Today’s children are growing up in a digital world, and many researchers fear that overexposure to technology at an early age may be hindering development. Is it all doom and gloom, or is there a possible upside to being a digital native?

As adults struggle to keep up with the rapid pace of technological evolution, they do so in the company of youngsters who know nothing but a digital world. And while kids today have the clear upper hand in terms of achieving technical fluency, this advantage may be coming at a high cost — many experts believe that growing up in a constantly connected world might actually be detrimental to their physical and psychological development.

The Dangers of a Tech-Driven Childhood

A baby sitting with an iPhone.

Tim Klapdor/flickr

 

For starters, overexposure to technology has had an undeniably negative impact on children’s’ social interactions, degrading their ability to form deep and lasting emotional bonds.

As screens, texts, Facebook chats, and app games are increasingly favored over real-world communication, the value of human interaction and connection is diminishing. Moreover, according to the BBC, excess time spent playing mobile games or on social media has been linked to a common inability to focus and socialize displayed by young children beginning school today.

Privacy is another major concern — the ubiquity of social media, online chats, and photo-sharing services mean that large amounts of our personal information are right out in the open for all to see. As this story on CNN shows, children will often expose details about their personal lives on various social media platforms without fully understanding the implications or potential danger of doing so.

The over-circulation of online information, while valuable to an extent, has made distinguishing between valid and false information on the internet a pretty difficult thing to do. Children often take what they read online at face value — the difference between being informed and misinformed often comes down to which websites and posts the child has the fortune (or misfortune) of stumbling across.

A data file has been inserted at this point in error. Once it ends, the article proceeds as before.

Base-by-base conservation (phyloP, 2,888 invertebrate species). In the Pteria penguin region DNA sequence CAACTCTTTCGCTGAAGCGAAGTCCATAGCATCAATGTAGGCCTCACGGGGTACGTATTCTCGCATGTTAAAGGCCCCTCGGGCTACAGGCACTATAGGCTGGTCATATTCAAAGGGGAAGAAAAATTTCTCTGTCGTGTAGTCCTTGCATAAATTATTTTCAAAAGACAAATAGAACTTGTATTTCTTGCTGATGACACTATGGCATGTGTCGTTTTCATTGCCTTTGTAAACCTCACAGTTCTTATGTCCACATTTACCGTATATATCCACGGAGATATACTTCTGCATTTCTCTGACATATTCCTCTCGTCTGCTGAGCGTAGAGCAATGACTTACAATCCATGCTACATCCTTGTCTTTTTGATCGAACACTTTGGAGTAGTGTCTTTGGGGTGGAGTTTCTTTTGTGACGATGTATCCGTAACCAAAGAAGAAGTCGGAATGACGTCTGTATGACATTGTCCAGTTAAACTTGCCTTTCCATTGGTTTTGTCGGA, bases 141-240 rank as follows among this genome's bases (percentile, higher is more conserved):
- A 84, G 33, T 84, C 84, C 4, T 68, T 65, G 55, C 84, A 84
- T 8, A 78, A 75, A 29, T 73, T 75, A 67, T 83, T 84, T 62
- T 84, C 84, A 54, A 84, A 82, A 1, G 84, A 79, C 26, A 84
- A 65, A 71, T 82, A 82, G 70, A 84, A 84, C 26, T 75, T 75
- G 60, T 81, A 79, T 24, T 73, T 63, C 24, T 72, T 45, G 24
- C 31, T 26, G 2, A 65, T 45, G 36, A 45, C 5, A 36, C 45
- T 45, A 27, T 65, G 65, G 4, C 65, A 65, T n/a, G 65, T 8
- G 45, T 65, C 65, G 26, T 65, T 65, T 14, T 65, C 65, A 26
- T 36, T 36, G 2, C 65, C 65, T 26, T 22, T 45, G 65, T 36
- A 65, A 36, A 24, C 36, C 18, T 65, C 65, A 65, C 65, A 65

Moreover, the overwhelming influx of constant information inherent to excessive tech exposure use can be physically problematic. According to the Huffington Post, overloading your visual and auditory systems will result in a sensory imbalance, which in turn can hinder neurological development.

A Silver Lining

A toddler video calling on a laptop.

Sal/flickr

 

Despite the potential dangers, there’s still reason to believe that technology has the ability to positively shape the lives of children. For example, while it’s widely accepted that face-to-face interaction is more valuable than online interaction, research presented by The Atlantic demonstrates that infants and toddlers can distinguish between video calls with family members and broadcasted shows.

What’s clear is that young children possess the cognitive ability to differentiate between forms of technological engagement and to identify human interaction — even when it’s virtual.

There are numerous examples that show how technology can be used as an effective educational and developmental tool. Take smartphones, for example: not only do they open new avenues for diversified instruction and creative exploration, but the mobile platform also makes personalized learning an option for children across the globe, as this article in Forbes demonstrates.

Striking a Balance

Amidst the competing pros and cons of a digital childhood lies a single, irrefutable fact: technology isn’t going anywhere, anytime soon. Instead of fighting a losing battle, we should focus on maximizing the benefits, and minimizing the potential hazards.

Parents must strike a balance between technological and organic experiences for their children — this might mean placing limits on screen time or regularly organizing activities that force kids to unplug. What’s more, allotted screen time should be primarily used for productive activities. Sites like Common Sense Media can help parents identify which apps and programs encourage critical thinking and creativity, as opposed to passive observation and minimal engagement.

Author Shayna Robinson

A graduate of NYU’s Gallatin School, Shayna manages social media for clients across all industries, monitoring the effectiveness of our social campaigns, manages social strategy, and spearheads breaking news coverage and the development of original, trending story ideas. She previously worked in media production and communications at an NYC-based documentary production company. Her interests include cooking, making short films, and traveling.

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